/ GENTLE PRIMER
/ Describing Computations
backtracking, a predicate invocation is elaborated as follows.
The rules are tested in the given order.
If a rule fails, the next rule is considered.
If a rule succeeds, the predicate succeeds and the result is determined.
If all rules fail, the predicate fails.
This implies that, when one considers a certain rule, one can be sure that preceding rules were not applicable.
For example, a predicate max computing the maximum of two integers (using the built-in predicates ge and lt for the relations greater-or-equal and less-than) that is defined by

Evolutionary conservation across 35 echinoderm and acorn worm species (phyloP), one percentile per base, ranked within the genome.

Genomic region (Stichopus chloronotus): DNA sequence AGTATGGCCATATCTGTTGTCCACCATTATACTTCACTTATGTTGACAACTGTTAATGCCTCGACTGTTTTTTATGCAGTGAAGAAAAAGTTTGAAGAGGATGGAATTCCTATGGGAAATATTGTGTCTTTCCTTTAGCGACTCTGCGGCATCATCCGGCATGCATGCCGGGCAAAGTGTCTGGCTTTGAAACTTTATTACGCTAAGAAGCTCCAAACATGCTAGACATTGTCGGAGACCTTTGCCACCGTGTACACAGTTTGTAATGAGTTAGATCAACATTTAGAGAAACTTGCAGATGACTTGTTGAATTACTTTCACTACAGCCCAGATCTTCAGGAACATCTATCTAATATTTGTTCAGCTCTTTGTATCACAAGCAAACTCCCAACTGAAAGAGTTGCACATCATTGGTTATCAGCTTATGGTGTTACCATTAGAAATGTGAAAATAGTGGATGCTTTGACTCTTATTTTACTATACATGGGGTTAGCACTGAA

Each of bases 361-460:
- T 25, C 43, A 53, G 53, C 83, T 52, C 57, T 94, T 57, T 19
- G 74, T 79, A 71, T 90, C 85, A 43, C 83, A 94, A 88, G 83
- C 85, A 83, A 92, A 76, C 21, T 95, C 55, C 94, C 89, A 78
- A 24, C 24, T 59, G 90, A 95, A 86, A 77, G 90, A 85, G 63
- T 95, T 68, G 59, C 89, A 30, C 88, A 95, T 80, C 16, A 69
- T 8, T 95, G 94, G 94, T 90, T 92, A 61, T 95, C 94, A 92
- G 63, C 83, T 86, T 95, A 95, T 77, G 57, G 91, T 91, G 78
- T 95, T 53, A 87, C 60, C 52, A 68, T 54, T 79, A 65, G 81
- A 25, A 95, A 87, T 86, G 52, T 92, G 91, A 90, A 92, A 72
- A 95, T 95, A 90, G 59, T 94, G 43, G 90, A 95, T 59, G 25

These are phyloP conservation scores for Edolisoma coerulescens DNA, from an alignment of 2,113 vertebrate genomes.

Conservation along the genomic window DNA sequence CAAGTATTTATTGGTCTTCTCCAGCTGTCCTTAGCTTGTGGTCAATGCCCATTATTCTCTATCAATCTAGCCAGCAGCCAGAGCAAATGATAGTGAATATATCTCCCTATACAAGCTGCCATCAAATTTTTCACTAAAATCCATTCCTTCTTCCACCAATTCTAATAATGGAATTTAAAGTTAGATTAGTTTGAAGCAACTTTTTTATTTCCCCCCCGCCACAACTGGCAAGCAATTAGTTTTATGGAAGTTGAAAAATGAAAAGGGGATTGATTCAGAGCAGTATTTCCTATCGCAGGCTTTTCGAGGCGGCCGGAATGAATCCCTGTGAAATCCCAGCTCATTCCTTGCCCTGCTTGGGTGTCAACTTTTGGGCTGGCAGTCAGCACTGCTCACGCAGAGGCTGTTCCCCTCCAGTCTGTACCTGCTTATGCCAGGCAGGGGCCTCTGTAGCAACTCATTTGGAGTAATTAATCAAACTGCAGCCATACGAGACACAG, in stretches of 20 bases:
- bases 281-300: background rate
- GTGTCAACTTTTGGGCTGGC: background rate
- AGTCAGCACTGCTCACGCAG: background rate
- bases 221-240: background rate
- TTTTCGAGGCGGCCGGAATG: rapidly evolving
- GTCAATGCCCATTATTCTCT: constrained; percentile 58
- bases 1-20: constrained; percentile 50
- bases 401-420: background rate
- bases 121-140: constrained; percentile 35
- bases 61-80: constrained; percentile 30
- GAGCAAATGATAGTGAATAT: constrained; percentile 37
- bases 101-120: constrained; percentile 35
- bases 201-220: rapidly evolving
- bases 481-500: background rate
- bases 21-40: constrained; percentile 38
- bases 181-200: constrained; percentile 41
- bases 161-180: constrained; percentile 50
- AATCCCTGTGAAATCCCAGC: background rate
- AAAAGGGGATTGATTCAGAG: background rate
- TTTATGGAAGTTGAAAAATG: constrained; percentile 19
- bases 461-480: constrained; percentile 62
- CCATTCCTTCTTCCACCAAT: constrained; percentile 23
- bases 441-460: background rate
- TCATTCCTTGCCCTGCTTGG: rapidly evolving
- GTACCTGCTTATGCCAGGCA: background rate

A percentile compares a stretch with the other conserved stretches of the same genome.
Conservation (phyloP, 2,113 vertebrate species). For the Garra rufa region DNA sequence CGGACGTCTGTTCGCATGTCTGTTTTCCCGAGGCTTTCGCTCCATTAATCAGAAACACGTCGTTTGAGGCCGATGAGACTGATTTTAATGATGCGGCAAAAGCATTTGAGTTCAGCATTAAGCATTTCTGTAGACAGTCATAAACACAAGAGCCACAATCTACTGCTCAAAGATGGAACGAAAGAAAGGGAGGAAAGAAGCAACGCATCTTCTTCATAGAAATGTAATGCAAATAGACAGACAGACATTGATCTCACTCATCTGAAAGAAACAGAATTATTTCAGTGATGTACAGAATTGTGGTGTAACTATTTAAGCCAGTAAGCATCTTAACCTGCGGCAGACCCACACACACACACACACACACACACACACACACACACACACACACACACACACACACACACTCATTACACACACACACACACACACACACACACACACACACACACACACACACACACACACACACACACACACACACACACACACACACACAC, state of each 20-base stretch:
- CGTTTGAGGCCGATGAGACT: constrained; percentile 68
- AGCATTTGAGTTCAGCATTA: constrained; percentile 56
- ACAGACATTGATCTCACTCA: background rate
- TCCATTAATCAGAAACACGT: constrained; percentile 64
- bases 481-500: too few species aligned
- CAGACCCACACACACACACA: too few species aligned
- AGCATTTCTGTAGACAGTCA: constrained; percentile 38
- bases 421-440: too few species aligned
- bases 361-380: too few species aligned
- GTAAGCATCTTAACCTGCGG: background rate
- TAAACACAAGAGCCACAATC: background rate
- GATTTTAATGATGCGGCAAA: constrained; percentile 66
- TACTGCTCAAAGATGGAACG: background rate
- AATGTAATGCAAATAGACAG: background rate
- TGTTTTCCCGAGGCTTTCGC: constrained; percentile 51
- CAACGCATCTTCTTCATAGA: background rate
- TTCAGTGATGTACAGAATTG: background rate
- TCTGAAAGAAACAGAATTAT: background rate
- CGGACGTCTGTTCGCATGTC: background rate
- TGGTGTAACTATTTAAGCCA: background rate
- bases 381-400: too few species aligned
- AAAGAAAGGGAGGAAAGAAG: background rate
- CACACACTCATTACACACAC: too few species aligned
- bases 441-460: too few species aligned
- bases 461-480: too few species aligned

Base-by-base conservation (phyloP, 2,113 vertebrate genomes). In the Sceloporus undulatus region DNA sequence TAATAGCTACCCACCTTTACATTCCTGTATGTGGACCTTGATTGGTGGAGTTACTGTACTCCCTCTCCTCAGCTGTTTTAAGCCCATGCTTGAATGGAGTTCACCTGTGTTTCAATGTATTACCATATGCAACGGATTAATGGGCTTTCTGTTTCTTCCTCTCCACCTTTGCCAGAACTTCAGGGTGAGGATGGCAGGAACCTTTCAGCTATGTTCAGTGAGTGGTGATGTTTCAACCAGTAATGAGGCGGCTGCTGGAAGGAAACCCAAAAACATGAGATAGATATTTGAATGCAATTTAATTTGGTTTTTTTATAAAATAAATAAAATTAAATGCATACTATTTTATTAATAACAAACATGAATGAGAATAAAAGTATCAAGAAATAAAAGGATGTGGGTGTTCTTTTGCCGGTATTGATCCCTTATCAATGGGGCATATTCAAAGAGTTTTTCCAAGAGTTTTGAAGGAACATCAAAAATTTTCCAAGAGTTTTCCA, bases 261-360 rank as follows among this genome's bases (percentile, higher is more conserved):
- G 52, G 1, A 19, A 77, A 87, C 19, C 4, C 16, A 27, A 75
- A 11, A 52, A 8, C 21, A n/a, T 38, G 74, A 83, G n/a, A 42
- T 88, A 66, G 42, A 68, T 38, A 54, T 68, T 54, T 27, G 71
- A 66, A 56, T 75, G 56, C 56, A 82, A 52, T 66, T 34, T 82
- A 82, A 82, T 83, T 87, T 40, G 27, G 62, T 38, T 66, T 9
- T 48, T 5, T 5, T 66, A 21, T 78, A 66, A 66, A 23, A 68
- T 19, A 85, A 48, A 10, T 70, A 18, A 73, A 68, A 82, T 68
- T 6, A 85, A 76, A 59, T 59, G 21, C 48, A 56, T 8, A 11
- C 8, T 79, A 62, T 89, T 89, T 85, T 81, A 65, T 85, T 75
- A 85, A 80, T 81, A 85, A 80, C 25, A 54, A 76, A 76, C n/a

'rule' max(X, Y -> X): ge(X, Y) 'rule' max(X, Y -> Y): lt(X, Y)could also have been written as
'rule' max(X, Y -> X): ge(X, Y) 'rule' max(X, Y -> Y)because the second rule is only used when X is less than Y. The disadvantage is that now the rule cannot be understood in isolation.
This style is often used for abbreviation. For example, a predicate kind that maps the set of letters a, b, c, ... , z onto the constants vowl or consonant can be written is this way:
'rule' kind(a -> vowl) 'rule' kind(e -> vowl) 'rule' kind(i -> vowl) 'rule' kind(o -> vowl) 'rule' kind(u -> vowl) 'rule' kind(Other -> consonant)where the last rule replaces 21 rules dealing with consonants. Since none of the first five rules was applicable, we know that Other is a consonant.